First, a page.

Courts told to expect a 4.2 percent budget cut

first_img Courts told to expect a 4.2 percent budget cut Courts told to expect a 4.2 percent budget cut ‘In order to do that it may mean reductions in services’ September 15, 2007 Managing Editor Regular News Mark D. Killian Managing Editor and Gary Blankenship Senior Editor As legislators began the “daunting task” of trimming some $1 billion from the state’s budget, chairs of the two committees that will hold great sway over the judicial branch’s new allocations say they will make reduction recommendations with an eye toward protecting the public.The chief justice and other court system leaders also learned during pre-special session hearings in Tallahassee the last week of August to expect cuts in the neighborhood of 4 percent, instead of the potentially crippling 10 percent cuts the governor had asked all state agencies and branches to prepare for.Sen. Victor Crist, R-Tampa, chair of the Senate Committee on Criminal and Civil Justice Appropriations, said the governor put the branches and agencies through the 10 percent budget reduction exercise so lawmakers could have some flexibility in taking a look at areas that could be modified in the budget.“I’ve been told it is going to be more like 4.2 percent,” said Crist, adding some areas will see reductions greater than that percentage while others, less.“In order to do that it may mean reductions in services; it may mean the reduction of some programs; it may mean some reduction in staffing; it may mean some internal changes for efficiencies; but we are going to be looking at what keeps the public safe,” Crist said.Rep. Dick Kravitz, R-Orange Park, chair of the House Safety and Security Council, also warned that Florida’s revenue crisis may not be just a one-year problem. State budget experts have predicted the state could face a $2.5 billion shortfall next year.“It’s probably going to be a long-term affair over several sessions,” Kravitz said.“The priority should be in protecting the public safety in these budget cuts,” he added. “That’s the main reason government exists, to protect the public.”Rep. Jack Seiler, D-Wilton Manors, said he hopes to mitigate the impact of cuts on the judicial system, in recognition of its status as a third, co-equal branch of government.“When you have funding issues in other areas, you have a funding crisis,” Seiler said. “When you have funding issues with the courts, you have a constitutional crisis.”Chief Justice Fred Lewis testified before both Crist’s and Kravitz’s committees August 28. He told lawmakers the judicial branch is willing to do its share, but reiterated in order to keep the citizens of Florida safe “we do have to have an operational, fully funded court system to resolve these disputes.”In recommending areas for reductions, Chief Justice Lewis said the courts did their best not to eliminate jobs.“I think this committee and the legislature recognizes that over the years we were operating not with fat, but we were operating from flesh and blood,” Lewis told the Senate panel.State Courts Administrator Lisa Goodner said the state court system accounts for only about 0.7 percent of the total state budget. Lewis also noted the trial courts are still trying to implement Revision 7 to Art. 5, the 1998 constitutional amendment requiring the state to take over more funding of the trial courts.“So if we cut too far into this, we are just really rolling back Revision 7,” Chief Justice Lewis said.Crist also said he will try to “tread lightly” on the state attorney and pubic defender budgets, saying they are on the “top of the list of do not disturbs.” Both the Florida Public Defender Association and the Florida Prosecuting Attorneys Association have expressed concerns that any cuts in their members’ respective budgets would mean the elimination of desperately needed positions, since about 95 percent of those budgets are tied up in salaries and benefits.Rep. Mitch Needelman, R-Melbourne, asked if lawmakers could be given specific guidance on what would be the effects of 2, 4, 6, or 8 percent budget cuts. Eighth Circuit State Attorney William Cervone, vice president of the FPAA, said that would be a difficult prediction to make. He noted, for example, that a state attorney could not eliminate a victim assistance unit because by law state attorneys are required to provide those services, although the state attorney could cut back that unit.“Give us the flexibility as individual officers to see where we can afford it and we will try to have the least impact on public safety,” Cervone said, noting that a full 10 percent cut could mean a layoff of about 10 percent, or 200, of the state’s approximately 2,000 assistant state attorneys.Eighth Circuit PD Rick Parker, president of the FPDA, told the Senate panel that each assistant PD in the state already averages a caseload of 600, and the turnover rate for PDs last year was 24 percent.Rep. Nicholas Thompson, R-Ft. Myers, asked about requiring judicial approval as a way to reduce depositions and hence costs in third degree felony cases. But Fourth Circuit PD Bill White said many third degree felony cases are settled before depositions are taken, and in other cases the depositions help lead to an early plea bargain, saving time for prosecutors, public defenders, and the courts.Crist noted that in the past two legislative sessions “we funded the courts first and then everybody else second because for the last eight years prior, the courts were [treated] like a stepchild in the process.”“As you know the trial courts are basically where the rubber meets the road, and one of the things we all realize is when there is a downturn in the economy, unfortunately, one thing happens — crime increases,” said Ninth Circuit Chief Judge Belvin Perry, chair of the Trial Court Budget Commission.“We realize this state is suffering great pain,” Perry said. “They only thing we are asking. . . is that you give us a voice in determining what gets cut.”Second District Court of Appeal Chief Judge Steven Northcutt, chair of the DCA Budget Commission, reminded lawmakers that DCAs’ budgets also are in people and buildings — not programs — and filings have risen 5.3 percent in the past few years, with the biggest percentage of that increase coming in the form of criminal and juvenile cases. He noted the DCAs have not received any new judges to deal with rising caseloads since 1999, and 1993 before that.Victoria Montanero, director of the Justice Administrative Commission, said her agency, which has about 30 people to process invoices for state attorneys, public defenders, capital collateral regional counsels, the guardian ad litem program, and conflict attorneys, is being overwhelmed with bills. Just since the July 1 beginning of the fiscal year, an additional 13,000 invoices have been received, and private attorneys acting as conflict counsel — heeding a legislative deadline — have submitted an additional 4,000 bills. Cutting staff will only slow down payments, which in turn could make private attorneys more reluctant to take court appointments in conflict cases, she said.Rep. Kravitz said the House Policy and Budget Council will have the major say in the lower chamber on crafting the initial budget cuts. The panel, he said, will hold hearings before the special session begins later this fall, and probably have its initial meetings on a proposed bill during the session’s first week.Crist said while lawmakers take on the “very daunting task” of finding more than $1 billion in reductions, he will work to “spread the pain to make it as painless” as possible.“We are going to have to work together to face these challenges,” Crist said.last_img read more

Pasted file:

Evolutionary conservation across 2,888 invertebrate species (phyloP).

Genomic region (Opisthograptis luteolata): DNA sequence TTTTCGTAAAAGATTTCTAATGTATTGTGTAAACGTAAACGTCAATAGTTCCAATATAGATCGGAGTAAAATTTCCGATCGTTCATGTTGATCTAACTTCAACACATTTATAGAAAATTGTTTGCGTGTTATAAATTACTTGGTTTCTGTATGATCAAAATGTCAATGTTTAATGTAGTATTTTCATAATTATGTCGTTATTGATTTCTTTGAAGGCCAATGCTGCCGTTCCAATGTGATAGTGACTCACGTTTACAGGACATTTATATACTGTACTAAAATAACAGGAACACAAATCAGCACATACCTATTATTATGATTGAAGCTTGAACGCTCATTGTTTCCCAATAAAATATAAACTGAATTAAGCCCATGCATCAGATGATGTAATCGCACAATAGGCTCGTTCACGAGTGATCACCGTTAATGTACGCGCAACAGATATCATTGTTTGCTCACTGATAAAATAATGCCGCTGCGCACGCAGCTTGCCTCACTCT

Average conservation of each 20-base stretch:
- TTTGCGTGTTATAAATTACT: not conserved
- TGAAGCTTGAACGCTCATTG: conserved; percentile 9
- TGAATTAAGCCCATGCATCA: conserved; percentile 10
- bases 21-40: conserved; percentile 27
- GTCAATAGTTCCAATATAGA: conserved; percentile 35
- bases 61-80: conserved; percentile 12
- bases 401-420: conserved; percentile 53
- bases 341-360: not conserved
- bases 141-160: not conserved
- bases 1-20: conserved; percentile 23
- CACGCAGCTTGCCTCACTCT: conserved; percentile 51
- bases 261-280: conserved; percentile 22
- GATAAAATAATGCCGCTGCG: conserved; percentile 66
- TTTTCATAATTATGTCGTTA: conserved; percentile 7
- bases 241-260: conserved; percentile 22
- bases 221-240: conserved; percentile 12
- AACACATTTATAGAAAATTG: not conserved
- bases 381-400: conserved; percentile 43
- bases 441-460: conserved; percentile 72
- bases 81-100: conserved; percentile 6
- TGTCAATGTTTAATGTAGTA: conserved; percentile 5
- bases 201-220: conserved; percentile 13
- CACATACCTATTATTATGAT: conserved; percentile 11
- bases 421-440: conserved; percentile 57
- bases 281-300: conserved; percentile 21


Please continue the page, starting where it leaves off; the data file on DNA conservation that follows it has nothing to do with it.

China Could Set OW Prices

first_imgOffshore WIND staff, April 03, 2014; Image: siemens According to the China Securities Journal, China could set preferential power prices for offshore wind projects this year.With this measure, the country would attract more investors to this industry and speed up its further development.After years of struggle, China granted approval for the three of its first four offshore wind power concession projects in the third quarter of 2013.In July 2009, China set feed-in tariff for onshore wind power which were 0.51, 0.54, 0.58 and 0.61 yuan per kilowatt hour, representing a significant premium comparing to the average rate of 0.34 yuan per kilowatt hour for coal electricity generators.last_img